Professor, Department of Entomology and Plant Pathology
Former Graduate Assistant, Department of Horticulture, Alabama Agricultural Experiment Station System, Auburn University 36849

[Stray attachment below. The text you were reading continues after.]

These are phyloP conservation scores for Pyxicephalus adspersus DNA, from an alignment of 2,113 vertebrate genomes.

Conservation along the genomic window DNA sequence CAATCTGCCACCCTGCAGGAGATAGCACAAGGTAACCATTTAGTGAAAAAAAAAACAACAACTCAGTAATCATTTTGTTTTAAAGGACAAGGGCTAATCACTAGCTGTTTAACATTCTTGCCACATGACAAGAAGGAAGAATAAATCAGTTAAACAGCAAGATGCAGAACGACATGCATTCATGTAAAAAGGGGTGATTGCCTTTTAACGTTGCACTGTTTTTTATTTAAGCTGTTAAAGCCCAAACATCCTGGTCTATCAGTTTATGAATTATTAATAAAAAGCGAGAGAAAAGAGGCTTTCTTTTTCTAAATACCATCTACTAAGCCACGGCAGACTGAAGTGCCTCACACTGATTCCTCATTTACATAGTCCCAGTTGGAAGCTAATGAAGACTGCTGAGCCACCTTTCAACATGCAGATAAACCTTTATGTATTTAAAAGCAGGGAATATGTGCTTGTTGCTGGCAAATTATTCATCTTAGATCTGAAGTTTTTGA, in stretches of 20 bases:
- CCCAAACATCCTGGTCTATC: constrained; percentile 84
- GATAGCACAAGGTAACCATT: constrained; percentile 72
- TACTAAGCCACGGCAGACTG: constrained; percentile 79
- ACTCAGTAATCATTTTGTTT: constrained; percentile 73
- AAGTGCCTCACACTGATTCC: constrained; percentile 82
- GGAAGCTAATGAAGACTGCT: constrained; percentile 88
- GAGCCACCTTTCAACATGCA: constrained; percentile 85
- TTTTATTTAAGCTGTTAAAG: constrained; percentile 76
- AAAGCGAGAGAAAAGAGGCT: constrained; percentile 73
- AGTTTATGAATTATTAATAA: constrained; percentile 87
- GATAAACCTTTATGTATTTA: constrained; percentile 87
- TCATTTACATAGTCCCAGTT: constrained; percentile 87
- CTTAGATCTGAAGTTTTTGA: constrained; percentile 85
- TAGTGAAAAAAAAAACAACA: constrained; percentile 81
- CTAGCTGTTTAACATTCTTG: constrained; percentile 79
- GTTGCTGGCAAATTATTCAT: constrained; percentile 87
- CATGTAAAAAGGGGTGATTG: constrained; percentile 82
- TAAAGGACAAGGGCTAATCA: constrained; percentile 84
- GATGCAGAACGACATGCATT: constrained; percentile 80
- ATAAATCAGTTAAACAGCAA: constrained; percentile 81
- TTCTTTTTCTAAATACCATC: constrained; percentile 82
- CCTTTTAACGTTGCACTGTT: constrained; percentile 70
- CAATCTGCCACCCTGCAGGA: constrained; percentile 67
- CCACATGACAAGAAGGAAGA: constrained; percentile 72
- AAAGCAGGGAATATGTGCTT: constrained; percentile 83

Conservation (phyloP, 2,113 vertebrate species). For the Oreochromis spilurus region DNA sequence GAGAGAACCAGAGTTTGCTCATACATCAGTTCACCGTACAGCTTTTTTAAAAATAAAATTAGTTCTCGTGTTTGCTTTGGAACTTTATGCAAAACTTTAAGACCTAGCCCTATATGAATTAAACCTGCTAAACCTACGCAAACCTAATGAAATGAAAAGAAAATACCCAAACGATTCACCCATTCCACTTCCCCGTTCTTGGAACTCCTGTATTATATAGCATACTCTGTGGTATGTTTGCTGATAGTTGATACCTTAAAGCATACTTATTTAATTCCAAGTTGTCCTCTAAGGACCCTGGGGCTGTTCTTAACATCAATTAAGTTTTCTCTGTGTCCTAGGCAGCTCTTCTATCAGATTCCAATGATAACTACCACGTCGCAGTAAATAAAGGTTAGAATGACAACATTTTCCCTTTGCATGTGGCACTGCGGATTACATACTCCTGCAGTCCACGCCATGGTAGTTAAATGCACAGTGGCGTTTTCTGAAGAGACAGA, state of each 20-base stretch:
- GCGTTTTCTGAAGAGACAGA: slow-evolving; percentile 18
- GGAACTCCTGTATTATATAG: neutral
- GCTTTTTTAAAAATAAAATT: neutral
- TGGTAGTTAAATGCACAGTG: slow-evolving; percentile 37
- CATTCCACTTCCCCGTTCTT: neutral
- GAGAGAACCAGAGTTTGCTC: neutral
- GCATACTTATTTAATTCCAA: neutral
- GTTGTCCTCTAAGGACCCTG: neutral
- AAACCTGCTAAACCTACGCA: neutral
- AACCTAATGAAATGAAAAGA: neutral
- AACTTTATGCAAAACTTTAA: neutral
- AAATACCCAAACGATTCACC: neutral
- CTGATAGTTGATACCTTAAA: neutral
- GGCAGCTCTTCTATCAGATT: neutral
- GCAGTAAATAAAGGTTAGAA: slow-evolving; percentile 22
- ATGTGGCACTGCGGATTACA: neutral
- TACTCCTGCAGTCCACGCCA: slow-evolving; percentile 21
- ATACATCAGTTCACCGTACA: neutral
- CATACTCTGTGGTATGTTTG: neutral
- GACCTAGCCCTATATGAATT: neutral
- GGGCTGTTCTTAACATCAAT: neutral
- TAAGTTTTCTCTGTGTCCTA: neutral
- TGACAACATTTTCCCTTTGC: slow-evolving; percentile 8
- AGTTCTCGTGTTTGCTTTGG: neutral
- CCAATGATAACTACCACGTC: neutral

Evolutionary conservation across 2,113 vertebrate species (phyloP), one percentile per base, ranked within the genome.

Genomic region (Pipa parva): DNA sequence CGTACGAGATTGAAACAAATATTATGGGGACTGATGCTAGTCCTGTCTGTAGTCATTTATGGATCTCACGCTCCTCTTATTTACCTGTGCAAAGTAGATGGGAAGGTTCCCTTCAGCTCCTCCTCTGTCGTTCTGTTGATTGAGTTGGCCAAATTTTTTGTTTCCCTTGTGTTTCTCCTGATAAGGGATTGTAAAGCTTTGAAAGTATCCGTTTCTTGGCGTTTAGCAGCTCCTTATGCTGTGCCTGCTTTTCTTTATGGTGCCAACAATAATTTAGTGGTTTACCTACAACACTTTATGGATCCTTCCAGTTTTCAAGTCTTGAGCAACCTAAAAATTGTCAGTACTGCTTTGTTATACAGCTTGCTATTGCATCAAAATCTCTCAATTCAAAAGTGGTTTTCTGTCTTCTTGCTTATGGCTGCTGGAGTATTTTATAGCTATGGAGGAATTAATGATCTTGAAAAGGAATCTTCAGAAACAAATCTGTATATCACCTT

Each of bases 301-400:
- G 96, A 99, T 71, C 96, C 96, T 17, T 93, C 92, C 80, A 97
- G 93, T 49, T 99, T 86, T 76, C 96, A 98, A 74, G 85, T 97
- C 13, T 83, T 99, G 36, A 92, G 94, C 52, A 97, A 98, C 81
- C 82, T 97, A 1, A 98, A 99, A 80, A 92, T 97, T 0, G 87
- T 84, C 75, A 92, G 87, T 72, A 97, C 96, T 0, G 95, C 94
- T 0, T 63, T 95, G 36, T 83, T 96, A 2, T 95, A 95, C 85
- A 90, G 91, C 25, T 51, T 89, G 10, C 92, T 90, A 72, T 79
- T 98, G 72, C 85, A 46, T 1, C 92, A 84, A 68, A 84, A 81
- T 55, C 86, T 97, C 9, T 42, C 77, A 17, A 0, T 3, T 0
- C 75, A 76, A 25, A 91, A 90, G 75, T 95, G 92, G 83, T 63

Fungicides were evaluated for their efficacy against black spot of rose, caused by Diplocarpon rosae, when applied during winter months to hybrid tea rose plants in two studies. One study, conducted at two Auburn University campus sites, consisted of applications of horticultural oil, chlorothalonil plus an antitranspirant, and cyproconazole, along with nontreated plants; one site included triforine applications. Rose canes were treated two and three times between late October and February in 1996-97 and 1997-98, respectively; then plants were examined every 2 to 4 days beginning in mid-February for onset of symptoms of black spot. In both years, winter applications of fungicides (chlorothalonil, cyproconazole, and triforine) delayed disease onset compared with treatments without fungicides (nontreated and oil applications). Decreased plant defoliation, as well as improved plant vigor, were observed through the 1998 growing season following fungicidal winter treatments at campus sites; winter treatments with oil did not suppress disease compared with no treatment. In a second study started in November 1997, at a site near Shorter, AL, three systemic fungicides (myclobutanil, cyproconazole, and triforine) were applied to rose canes during the winter; nontreated plants were included. Decreased disease symptoms and defoliation of rose plants were observed early in the 1998 and 1999 seasons following winter applications of cyproconazole and triforine compared with myclobutanil or nontreated plants. Winter treatments with these fungicides did not consistently provide season-long reduction of black spot. However, season-long plant vigor and flower production on plants were improved at the Shorter site following winter applications of any of the above systemic fungicides compared with nontreated plants.